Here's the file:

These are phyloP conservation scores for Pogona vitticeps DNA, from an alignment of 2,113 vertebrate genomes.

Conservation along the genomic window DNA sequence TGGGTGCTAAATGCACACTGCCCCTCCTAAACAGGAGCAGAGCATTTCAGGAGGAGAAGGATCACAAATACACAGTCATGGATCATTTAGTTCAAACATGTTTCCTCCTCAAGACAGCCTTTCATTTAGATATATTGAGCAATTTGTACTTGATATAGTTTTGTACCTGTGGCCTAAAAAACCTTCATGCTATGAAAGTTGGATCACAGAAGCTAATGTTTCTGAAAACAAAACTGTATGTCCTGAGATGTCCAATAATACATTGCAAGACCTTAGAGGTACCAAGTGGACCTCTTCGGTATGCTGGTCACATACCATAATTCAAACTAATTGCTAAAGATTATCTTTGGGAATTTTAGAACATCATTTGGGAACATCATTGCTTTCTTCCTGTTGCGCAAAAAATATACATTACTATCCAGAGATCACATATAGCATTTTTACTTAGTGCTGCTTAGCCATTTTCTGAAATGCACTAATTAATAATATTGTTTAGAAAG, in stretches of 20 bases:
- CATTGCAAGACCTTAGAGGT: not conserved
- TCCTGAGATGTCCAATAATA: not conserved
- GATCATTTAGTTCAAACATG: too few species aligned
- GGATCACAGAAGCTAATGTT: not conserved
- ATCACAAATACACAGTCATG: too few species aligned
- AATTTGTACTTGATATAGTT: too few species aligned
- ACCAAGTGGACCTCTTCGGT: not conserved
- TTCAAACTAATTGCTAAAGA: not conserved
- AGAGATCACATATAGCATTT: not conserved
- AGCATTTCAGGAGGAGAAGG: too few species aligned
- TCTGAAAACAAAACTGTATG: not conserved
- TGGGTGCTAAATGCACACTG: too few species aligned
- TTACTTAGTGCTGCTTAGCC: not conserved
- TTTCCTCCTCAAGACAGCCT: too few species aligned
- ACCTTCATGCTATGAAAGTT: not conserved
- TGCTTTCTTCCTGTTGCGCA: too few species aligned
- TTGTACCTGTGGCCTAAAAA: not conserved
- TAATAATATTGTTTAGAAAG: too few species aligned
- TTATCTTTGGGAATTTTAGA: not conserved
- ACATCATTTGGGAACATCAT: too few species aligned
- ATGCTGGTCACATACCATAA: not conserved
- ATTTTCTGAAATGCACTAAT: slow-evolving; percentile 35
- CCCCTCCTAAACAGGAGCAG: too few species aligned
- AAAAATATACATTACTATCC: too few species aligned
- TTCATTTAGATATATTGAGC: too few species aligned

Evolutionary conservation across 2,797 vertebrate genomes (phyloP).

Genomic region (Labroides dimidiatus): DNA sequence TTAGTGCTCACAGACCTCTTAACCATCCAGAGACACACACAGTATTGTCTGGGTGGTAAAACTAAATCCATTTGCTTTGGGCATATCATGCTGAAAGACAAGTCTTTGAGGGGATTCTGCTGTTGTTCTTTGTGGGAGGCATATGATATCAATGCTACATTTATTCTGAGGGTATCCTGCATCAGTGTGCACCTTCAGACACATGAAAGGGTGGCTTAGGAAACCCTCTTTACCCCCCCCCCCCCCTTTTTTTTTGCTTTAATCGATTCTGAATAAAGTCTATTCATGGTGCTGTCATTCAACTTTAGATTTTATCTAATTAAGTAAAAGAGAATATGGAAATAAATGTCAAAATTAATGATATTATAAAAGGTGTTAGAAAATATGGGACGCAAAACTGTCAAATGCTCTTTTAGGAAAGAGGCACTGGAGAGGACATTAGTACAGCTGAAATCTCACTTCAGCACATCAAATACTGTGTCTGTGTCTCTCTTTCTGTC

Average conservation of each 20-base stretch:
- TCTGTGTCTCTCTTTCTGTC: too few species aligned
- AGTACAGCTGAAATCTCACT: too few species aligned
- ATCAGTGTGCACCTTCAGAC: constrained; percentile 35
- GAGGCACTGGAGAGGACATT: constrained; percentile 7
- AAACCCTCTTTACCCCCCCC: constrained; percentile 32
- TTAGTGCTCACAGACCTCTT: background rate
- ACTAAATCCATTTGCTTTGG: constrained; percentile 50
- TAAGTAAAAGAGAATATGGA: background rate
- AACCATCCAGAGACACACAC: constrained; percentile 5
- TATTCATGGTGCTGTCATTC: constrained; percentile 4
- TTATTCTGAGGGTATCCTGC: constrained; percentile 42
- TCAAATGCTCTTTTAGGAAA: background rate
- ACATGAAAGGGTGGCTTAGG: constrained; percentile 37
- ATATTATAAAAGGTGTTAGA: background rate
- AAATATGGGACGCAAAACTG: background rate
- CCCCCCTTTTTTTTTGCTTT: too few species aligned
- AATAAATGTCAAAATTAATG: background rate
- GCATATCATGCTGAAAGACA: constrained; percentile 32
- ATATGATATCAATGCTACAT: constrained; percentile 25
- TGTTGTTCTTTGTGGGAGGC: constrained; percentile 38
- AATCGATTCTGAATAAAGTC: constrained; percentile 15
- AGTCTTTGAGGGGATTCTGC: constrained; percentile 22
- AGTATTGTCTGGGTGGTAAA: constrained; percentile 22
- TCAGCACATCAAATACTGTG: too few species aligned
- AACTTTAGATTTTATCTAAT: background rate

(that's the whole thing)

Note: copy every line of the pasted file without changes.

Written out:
These are phyloP conservation scores for Pogona vitticeps DNA, from an alignment of 2,113 vertebrate genomes.

Conservation along the genomic window DNA sequence TGGGTGCTAAATGCACACTGCCCCTCCTAAACAGGAGCAGAGCATTTCAGGAGGAGAAGGATCACAAATACACAGTCATGGATCATTTAGTTCAAACATGTTTCCTCCTCAAGACAGCCTTTCATTTAGATATATTGAGCAATTTGTACTTGATATAGTTTTGTACCTGTGGCCTAAAAAACCTTCATGCTATGAAAGTTGGATCACAGAAGCTAATGTTTCTGAAAACAAAACTGTATGTCCTGAGATGTCCAATAATACATTGCAAGACCTTAGAGGTACCAAGTGGACCTCTTCGGTATGCTGGTCACATACCATAATTCAAACTAATTGCTAAAGATTATCTTTGGGAATTTTAGAACATCATTTGGGAACATCATTGCTTTCTTCCTGTTGCGCAAAAAATATACATTACTATCCAGAGATCACATATAGCATTTTTACTTAGTGCTGCTTAGCCATTTTCTGAAATGCACTAATTAATAATATTGTTTAGAAAG, in stretches of 20 bases:
- CATTGCAAGACCTTAGAGGT: not conserved
- TCCTGAGATGTCCAATAATA: not conserved
- GATCATTTAGTTCAAACATG: too few species aligned
- GGATCACAGAAGCTAATGTT: not conserved
- ATCACAAATACACAGTCATG: too few species aligned
- AATTTGTACTTGATATAGTT: too few species aligned
- ACCAAGTGGACCTCTTCGGT: not conserved
- TTCAAACTAATTGCTAAAGA: not conserved
- AGAGATCACATATAGCATTT: not conserved
- AGCATTTCAGGAGGAGAAGG: too few species aligned
- TCTGAAAACAAAACTGTATG: not conserved
- TGGGTGCTAAATGCACACTG: too few species aligned
- TTACTTAGTGCTGCTTAGCC: not conserved
- TTTCCTCCTCAAGACAGCCT: too few species aligned
- ACCTTCATGCTATGAAAGTT: not conserved
- TGCTTTCTTCCTGTTGCGCA: too few species aligned
- TTGTACCTGTGGCCTAAAAA: not conserved
- TAATAATATTGTTTAGAAAG: too few species aligned
- TTATCTTTGGGAATTTTAGA: not conserved
- ACATCATTTGGGAACATCAT: too few species aligned
- ATGCTGGTCACATACCATAA: not conserved
- ATTTTCTGAAATGCACTAAT: slow-evolving; percentile 35
- CCCCTCCTAAACAGGAGCAG: too few species aligned
- AAAAATATACATTACTATCC: too few species aligned
- TTCATTTAGATATATTGAGC: too few species aligned

Evolutionary conservation across 2,797 vertebrate genomes (phyloP).

Genomic region (Labroides dimidiatus): DNA sequence TTAGTGCTCACAGACCTCTTAACCATCCAGAGACACACACAGTATTGTCTGGGTGGTAAAACTAAATCCATTTGCTTTGGGCATATCATGCTGAAAGACAAGTCTTTGAGGGGATTCTGCTGTTGTTCTTTGTGGGAGGCATATGATATCAATGCTACATTTATTCTGAGGGTATCCTGCATCAGTGTGCACCTTCAGACACATGAAAGGGTGGCTTAGGAAACCCTCTTTACCCCCCCCCCCCCCTTTTTTTTTGCTTTAATCGATTCTGAATAAAGTCTATTCATGGTGCTGTCATTCAACTTTAGATTTTATCTAATTAAGTAAAAGAGAATATGGAAATAAATGTCAAAATTAATGATATTATAAAAGGTGTTAGAAAATATGGGACGCAAAACTGTCAAATGCTCTTTTAGGAAAGAGGCACTGGAGAGGACATTAGTACAGCTGAAATCTCACTTCAGCACATCAAATACTGTGTCTGTGTCTCTCTTTCTGTC

Average conservation of each 20-base stretch:
- TCTGTGTCTCTCTTTCTGTC: too few species aligned
- AGTACAGCTGAAATCTCACT: too few species aligned
- ATCAGTGTGCACCTTCAGAC: constrained; percentile 35
- GAGGCACTGGAGAGGACATT: constrained; percentile 7
- AAACCCTCTTTACCCCCCCC: constrained; percentile 32
- TTAGTGCTCACAGACCTCTT: background rate
- ACTAAATCCATTTGCTTTGG: constrained; percentile 50
- TAAGTAAAAGAGAATATGGA: background rate
- AACCATCCAGAGACACACAC: constrained; percentile 5
- TATTCATGGTGCTGTCATTC: constrained; percentile 4
- TTATTCTGAGGGTATCCTGC: constrained; percentile 42
- TCAAATGCTCTTTTAGGAAA: background rate
- ACATGAAAGGGTGGCTTAGG: constrained; percentile 37
- ATATTATAAAAGGTGTTAGA: background rate
- AAATATGGGACGCAAAACTG: background rate
- CCCCCCTTTTTTTTTGCTTT: too few species aligned
- AATAAATGTCAAAATTAATG: background rate
- GCATATCATGCTGAAAGACA: constrained; percentile 32
- ATATGATATCAATGCTACAT: constrained; percentile 25
- TGTTGTTCTTTGTGGGAGGC: constrained; percentile 38
- AATCGATTCTGAATAAAGTC: constrained; percentile 15
- AGTCTTTGAGGGGATTCTGC: constrained; percentile 22
- AGTATTGTCTGGGTGGTAAA: constrained; percentile 22
- TCAGCACATCAAATACTGTG: too few species aligned
- AACTTTAGATTTTATCTAAT: background rate